How did you record them?
Audio UX: We set out with our field recording gear, including several Zoom interfaces and Sennheiser shotgun microphones, to record the samples at the source. Additionally, we came equipped some percussion tools like sticks and brushes to begin drumming up our industrial rhythm section.
Initially, we had planned on primarily using this time to generate noise sweeps & pops to capture impulse responses that we would later use for creating several convolution reverb spaces ranging from unfurnished foyers to vacant sleeping quarters. Once we started sampling whistles and using them to craft the rudimentary pads on “Ruin”, we took that to the next step in working with iZotope Iris 2.
How were these samples used on Ruin? Any specific moments to point out that people should listen for?
Audio UX: All three of the tracks were built using the samples we recorded as much as possible. We agreed on that creative limitation from the start as a means of both honoring the spaces we were recording and making sure the music felt like it was from those dark and forgotten places. It was important to us that the samples and the spaces themselves informed the aesthetic direction of the EP. The most obvious place to hear the samples come to life is in the drums and percussion. For example in the first half of “End of Line,” there’s a percussion element that emulates a tambourine, but it’s really just us recording the sound of kicking an old bed frame with broken bed springs. Every timbre that made it onto the EP was approached just like the broken bed frame.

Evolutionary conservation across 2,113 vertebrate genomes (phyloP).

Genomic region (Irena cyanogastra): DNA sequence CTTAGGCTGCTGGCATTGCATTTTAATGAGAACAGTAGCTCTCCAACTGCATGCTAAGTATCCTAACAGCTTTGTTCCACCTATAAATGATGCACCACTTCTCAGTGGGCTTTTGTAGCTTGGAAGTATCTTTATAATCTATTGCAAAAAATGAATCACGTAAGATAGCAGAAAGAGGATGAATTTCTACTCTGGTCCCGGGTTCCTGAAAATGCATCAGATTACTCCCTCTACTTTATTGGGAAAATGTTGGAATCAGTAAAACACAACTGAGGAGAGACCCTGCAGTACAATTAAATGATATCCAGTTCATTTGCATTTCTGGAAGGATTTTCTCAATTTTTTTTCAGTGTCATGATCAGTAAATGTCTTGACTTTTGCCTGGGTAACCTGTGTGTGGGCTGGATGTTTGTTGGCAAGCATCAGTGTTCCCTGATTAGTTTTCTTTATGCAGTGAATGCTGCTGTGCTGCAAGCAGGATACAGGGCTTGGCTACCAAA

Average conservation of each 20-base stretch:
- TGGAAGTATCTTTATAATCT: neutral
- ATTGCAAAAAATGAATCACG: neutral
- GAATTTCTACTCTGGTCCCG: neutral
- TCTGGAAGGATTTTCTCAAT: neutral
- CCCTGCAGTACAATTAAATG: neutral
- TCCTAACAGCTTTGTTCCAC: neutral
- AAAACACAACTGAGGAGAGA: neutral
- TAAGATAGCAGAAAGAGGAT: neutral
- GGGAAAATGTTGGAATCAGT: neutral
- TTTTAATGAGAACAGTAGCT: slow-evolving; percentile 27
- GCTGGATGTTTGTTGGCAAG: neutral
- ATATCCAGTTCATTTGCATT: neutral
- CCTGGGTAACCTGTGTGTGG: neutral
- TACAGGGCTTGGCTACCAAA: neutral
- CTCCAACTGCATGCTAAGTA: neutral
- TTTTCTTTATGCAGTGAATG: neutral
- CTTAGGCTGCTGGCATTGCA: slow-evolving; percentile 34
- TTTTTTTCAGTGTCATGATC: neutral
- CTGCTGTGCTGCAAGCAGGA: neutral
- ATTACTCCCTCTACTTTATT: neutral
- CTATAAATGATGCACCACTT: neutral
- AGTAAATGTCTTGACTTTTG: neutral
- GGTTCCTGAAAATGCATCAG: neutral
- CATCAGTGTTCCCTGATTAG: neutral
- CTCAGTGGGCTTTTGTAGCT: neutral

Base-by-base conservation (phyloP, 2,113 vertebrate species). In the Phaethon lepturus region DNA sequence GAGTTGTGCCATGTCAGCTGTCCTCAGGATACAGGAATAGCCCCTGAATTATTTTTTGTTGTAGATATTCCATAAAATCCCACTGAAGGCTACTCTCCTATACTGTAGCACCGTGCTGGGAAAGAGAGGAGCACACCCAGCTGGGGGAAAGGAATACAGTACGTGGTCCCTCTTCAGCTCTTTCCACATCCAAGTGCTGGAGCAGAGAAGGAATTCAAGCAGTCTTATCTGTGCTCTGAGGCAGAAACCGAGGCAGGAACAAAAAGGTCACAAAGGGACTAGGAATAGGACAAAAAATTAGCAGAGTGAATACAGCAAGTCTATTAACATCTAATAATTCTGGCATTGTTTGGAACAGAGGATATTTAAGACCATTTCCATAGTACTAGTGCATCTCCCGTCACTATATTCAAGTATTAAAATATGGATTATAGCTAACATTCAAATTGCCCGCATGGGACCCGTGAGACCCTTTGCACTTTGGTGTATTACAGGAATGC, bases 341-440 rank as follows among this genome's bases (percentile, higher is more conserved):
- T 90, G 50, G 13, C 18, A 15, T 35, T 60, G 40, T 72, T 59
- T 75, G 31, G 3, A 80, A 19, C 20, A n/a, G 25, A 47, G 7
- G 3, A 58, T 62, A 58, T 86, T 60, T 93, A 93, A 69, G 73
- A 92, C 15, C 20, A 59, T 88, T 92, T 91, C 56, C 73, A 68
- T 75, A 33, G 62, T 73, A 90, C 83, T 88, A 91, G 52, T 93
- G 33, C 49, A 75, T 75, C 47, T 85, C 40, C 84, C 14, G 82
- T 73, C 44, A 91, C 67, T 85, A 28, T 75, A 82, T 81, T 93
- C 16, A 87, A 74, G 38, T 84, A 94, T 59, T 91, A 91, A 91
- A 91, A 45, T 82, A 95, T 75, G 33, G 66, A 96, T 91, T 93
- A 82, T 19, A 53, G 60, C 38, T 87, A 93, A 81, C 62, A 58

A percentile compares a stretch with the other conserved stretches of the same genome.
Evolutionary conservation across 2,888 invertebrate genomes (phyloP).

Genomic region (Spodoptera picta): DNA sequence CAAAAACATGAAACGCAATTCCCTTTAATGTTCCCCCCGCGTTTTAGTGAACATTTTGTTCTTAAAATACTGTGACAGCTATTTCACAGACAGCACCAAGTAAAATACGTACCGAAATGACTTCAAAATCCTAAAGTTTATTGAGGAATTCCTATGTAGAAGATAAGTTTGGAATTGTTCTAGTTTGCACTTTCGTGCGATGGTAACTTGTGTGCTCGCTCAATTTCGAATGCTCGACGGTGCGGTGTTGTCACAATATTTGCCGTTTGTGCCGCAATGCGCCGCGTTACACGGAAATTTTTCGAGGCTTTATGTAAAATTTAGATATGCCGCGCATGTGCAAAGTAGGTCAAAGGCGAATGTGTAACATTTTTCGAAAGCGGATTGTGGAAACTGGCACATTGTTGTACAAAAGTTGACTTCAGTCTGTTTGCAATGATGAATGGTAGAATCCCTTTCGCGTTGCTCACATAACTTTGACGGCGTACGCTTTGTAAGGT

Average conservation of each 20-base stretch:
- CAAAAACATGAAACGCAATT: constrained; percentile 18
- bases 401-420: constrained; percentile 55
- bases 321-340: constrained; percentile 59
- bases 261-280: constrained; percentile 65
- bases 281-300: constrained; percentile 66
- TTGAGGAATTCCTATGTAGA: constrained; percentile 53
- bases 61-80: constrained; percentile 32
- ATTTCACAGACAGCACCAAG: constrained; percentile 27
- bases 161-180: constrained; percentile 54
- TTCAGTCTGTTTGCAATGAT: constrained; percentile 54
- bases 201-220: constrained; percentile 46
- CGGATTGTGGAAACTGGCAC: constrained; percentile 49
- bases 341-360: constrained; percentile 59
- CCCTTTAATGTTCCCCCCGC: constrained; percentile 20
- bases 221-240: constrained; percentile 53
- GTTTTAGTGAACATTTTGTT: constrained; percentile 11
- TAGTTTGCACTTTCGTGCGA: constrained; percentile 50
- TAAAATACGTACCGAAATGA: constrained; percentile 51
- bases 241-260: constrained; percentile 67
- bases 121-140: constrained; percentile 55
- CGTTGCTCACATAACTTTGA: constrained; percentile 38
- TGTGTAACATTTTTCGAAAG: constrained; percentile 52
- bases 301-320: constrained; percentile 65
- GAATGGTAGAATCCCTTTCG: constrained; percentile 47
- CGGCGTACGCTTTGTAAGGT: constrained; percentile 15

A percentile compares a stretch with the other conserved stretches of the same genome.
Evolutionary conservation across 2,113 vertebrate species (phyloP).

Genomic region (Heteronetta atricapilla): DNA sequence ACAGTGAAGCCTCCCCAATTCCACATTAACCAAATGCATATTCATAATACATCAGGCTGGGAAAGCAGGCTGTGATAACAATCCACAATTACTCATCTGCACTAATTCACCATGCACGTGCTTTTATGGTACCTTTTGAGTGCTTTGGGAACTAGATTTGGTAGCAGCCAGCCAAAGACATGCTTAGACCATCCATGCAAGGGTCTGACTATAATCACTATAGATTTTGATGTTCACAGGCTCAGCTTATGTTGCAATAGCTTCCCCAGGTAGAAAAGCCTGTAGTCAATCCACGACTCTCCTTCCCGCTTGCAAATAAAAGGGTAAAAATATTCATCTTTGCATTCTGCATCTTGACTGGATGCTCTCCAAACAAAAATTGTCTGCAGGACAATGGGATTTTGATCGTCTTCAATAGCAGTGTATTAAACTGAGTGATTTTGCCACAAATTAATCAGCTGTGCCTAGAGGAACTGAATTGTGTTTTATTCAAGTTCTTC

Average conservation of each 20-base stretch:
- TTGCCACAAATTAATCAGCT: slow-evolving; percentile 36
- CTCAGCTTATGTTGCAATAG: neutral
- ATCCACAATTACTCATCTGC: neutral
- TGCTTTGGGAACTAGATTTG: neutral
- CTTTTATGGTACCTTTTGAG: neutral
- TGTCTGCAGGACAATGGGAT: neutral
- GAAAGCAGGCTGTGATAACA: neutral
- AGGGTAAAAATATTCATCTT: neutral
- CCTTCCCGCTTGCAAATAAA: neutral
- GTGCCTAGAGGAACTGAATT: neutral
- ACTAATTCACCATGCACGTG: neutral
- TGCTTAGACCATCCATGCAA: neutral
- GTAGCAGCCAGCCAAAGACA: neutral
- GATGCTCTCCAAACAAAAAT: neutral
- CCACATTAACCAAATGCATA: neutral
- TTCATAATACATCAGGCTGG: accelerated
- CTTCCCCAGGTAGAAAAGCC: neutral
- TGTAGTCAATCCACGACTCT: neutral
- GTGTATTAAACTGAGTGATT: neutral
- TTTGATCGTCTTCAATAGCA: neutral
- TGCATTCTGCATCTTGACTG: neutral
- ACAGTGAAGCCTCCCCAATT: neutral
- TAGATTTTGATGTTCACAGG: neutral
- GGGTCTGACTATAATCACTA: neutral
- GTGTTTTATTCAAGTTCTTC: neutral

Besides the accompanying EP, what types of projects do you foresee (or could you foresee) using these samples on?
Audio UX: These samples have a very dark and rich sound profile that could work very well ranging anywhere from trailer risers to a film score itself, industrial music, as well as varying genres of electronic music. At the end of the day, art is about inspiration. Whether we’re inspired to load one of these patches into a session, or whether a patch itself inspires us to create an entirely new musical work, we have no doubt they will find their place. Either way, we’re really excited to have had the opportunity to have worked with such a unique software to create a thematic preset pack.
Preset names are usually pretty wild. From “Wrath of Light” to “Incinerator,” these are no different! How did you decide to name these presets? And what role do you think preset names play in why the user decides to use them?
Audio UX: Any artistic project we dive into needs to have depth in the concept. It’s rewarding for us to drive aesthetic meaning into our initiatives, and ultimately rewarding for the end user to have an enriched imaginative experience with our product.
These names were chosen carefully based on the initial, almost synesthetic, reaction to the sound of each patch with consideration for the story of Ruin. Maybe it’s because of our natural predilection towards film scoring, but every name references some kind of cyber-dystopian/post-apocalyptic/multidimensional storyline where, someplace in spacetime, the future has been ruined. Some names include “Cartesian Romance” based off La Jetée (1962), “Akira’s Choir” based off Akira (1988), “Babeldom Gypsy” based off Babeldom (2012) and Lost Steinway based off Lost Highway (1997).